A smartphone is strapped to a persons ankle
Figure 3. Phone attached to the ankle using an armband cell phone holder. The phone is positioned so its X-direction aligns with front-to-back motion when you walk.

Sensor App Instructions

  1. Open the sensor app on your phone.
  2. If you use the phyphox app, open the acceleration with g sensor. Then select the accelerometer that measures the X-acceleration, or the speeding up and slowing down in the X direction, by pressing on the Accelerometer x graph.
  3. Attach the phone to the ankle. Make sure the long side of the phone is aligned with the leg, and the phone's screen is facing outward, as shown in Figure 3. An armband cell phone bag works well to keep the phone securely attached.
  4. In the phyphox app, press the play button to start a recording and start walking. Walk 10 to 20 steps in a straight line (remember exactly how many steps you take, as you will need this number later). This will help you get to know the app. For your experiment, your volunteers will walk a marked distance of 20 m.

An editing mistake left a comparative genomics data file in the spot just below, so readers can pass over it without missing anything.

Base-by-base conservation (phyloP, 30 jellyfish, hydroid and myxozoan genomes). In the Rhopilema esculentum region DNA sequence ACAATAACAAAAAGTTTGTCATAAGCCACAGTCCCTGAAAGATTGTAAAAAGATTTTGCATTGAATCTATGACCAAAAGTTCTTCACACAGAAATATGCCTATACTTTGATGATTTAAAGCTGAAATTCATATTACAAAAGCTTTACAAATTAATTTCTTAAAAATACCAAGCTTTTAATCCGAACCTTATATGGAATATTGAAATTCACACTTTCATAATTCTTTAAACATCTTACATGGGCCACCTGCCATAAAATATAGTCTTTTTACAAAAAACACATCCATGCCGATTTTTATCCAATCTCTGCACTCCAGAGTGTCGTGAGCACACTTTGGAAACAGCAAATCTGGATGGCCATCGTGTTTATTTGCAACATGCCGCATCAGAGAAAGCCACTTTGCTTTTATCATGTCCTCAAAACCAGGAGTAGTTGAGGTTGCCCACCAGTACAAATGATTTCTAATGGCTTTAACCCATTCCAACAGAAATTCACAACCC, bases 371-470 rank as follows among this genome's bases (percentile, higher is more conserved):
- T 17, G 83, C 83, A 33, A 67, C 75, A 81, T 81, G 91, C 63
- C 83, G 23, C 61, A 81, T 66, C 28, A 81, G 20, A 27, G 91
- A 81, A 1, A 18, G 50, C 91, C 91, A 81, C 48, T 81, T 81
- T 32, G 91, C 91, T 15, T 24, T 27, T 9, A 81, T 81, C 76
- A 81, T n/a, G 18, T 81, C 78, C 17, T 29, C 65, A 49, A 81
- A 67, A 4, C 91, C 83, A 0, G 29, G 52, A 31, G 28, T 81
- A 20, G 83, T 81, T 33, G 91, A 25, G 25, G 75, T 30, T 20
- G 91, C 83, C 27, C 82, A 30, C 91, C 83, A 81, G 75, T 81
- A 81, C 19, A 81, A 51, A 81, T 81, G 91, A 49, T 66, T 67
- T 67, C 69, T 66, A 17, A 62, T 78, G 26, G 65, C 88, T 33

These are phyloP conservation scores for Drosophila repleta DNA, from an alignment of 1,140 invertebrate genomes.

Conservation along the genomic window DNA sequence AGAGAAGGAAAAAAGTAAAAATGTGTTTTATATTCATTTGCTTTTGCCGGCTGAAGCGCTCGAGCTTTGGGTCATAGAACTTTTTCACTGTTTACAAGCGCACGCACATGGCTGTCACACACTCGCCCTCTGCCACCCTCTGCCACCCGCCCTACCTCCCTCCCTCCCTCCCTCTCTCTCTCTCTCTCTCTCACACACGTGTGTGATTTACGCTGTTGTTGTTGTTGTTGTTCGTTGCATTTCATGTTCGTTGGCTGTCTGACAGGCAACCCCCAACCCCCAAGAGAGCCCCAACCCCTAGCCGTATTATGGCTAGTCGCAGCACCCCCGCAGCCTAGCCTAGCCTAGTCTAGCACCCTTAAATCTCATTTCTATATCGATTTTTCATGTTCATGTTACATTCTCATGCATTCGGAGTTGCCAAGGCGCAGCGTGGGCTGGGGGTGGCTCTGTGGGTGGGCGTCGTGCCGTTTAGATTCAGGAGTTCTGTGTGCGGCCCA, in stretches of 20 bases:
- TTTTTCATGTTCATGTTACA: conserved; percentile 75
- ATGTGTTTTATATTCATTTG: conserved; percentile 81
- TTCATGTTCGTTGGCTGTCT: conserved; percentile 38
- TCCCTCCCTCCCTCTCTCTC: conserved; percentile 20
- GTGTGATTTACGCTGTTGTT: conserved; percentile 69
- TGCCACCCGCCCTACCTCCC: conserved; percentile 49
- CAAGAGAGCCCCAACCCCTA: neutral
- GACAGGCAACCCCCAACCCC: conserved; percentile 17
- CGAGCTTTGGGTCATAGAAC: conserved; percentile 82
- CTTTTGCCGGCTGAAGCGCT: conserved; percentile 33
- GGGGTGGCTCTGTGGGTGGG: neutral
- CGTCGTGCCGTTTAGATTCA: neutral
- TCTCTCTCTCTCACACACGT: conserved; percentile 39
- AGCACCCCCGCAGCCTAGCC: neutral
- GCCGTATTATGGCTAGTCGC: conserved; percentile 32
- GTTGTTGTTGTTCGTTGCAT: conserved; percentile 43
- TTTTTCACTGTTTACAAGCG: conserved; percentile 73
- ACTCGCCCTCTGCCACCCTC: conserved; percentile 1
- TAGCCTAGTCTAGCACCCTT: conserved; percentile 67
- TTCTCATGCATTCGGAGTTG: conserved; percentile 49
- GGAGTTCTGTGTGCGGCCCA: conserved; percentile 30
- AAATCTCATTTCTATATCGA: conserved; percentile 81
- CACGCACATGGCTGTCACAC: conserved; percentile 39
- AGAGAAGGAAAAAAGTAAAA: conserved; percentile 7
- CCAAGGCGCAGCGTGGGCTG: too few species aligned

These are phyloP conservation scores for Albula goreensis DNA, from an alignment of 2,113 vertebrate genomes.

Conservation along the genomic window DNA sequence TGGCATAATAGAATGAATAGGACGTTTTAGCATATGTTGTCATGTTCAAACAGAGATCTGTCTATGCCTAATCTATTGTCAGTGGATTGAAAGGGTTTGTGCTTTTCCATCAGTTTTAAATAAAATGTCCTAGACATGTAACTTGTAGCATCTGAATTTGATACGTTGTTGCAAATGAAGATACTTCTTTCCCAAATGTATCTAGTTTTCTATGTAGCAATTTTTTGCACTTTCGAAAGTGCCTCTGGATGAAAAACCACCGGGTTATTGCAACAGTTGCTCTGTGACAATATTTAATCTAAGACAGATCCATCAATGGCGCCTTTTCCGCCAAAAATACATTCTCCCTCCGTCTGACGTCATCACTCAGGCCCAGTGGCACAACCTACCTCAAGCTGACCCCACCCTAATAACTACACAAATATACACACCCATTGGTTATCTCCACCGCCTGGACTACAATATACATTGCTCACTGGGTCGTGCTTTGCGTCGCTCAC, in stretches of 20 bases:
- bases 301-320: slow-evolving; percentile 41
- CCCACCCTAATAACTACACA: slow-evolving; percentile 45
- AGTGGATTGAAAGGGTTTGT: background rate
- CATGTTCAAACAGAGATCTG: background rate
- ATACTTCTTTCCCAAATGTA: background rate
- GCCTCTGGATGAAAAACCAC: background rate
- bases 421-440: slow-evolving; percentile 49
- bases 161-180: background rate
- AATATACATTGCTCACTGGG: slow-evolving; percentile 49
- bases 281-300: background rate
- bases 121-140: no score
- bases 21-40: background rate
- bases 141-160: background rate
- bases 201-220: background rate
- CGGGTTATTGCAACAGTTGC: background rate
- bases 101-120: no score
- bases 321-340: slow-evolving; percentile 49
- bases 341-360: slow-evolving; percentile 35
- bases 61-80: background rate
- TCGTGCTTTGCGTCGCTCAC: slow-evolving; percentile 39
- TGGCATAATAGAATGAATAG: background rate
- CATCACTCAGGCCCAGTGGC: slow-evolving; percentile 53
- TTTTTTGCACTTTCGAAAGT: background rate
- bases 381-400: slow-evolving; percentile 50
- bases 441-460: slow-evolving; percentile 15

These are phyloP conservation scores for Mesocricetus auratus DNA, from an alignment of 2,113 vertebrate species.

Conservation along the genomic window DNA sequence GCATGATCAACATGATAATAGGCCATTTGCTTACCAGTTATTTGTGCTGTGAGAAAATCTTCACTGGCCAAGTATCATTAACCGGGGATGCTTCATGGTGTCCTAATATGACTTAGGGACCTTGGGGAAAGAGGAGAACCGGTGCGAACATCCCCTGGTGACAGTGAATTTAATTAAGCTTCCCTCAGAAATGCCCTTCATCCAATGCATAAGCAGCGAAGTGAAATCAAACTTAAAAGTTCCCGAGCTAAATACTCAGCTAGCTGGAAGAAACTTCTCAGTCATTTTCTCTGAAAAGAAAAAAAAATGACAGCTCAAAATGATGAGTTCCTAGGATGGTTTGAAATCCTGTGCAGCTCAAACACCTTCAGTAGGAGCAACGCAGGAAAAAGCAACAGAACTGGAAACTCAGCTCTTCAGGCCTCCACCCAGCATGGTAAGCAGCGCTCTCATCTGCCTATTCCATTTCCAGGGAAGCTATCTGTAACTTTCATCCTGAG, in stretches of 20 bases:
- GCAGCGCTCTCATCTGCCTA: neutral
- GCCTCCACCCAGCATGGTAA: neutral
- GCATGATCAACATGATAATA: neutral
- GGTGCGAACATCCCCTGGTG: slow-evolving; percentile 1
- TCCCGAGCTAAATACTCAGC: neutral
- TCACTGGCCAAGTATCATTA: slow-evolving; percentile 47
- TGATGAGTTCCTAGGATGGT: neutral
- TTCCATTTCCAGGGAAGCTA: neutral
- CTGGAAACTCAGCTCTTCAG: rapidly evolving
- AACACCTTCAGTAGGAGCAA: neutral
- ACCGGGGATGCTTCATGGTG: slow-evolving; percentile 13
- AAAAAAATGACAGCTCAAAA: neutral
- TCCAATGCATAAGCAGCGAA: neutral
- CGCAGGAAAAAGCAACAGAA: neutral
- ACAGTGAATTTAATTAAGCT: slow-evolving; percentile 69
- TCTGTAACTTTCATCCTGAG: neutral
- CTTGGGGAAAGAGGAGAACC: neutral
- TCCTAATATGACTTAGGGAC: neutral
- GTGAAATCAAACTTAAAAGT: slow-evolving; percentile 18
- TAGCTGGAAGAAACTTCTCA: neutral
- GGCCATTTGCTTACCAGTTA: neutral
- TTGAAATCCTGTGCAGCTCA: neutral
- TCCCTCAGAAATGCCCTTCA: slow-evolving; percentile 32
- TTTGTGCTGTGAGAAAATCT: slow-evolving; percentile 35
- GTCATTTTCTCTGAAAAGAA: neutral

5. Press the pause button to stop recording the motion of your ankle and save your experiment.
  6. Take out your phone and look at the recorded graph. Your data should look something like the graph in Figure 4.
Example graph of acceleration over time

A Google acceleration graph measures the acceleration of a persons foot while walking. The minimum acceleration recorded was -19 and the maximum was 19 meters per second squared. The majority of the graph alternates between high and low spikes in acceleration from beginning to the end.

Figure 4. Example data from the phyphox app. The x-axis of the graph shows time in seconds [s] and the y-axis is acceleration in meters per second squared [m/s2]. Your data will not look exactly like this, but it should show a repeated pattern of peaks and valleys.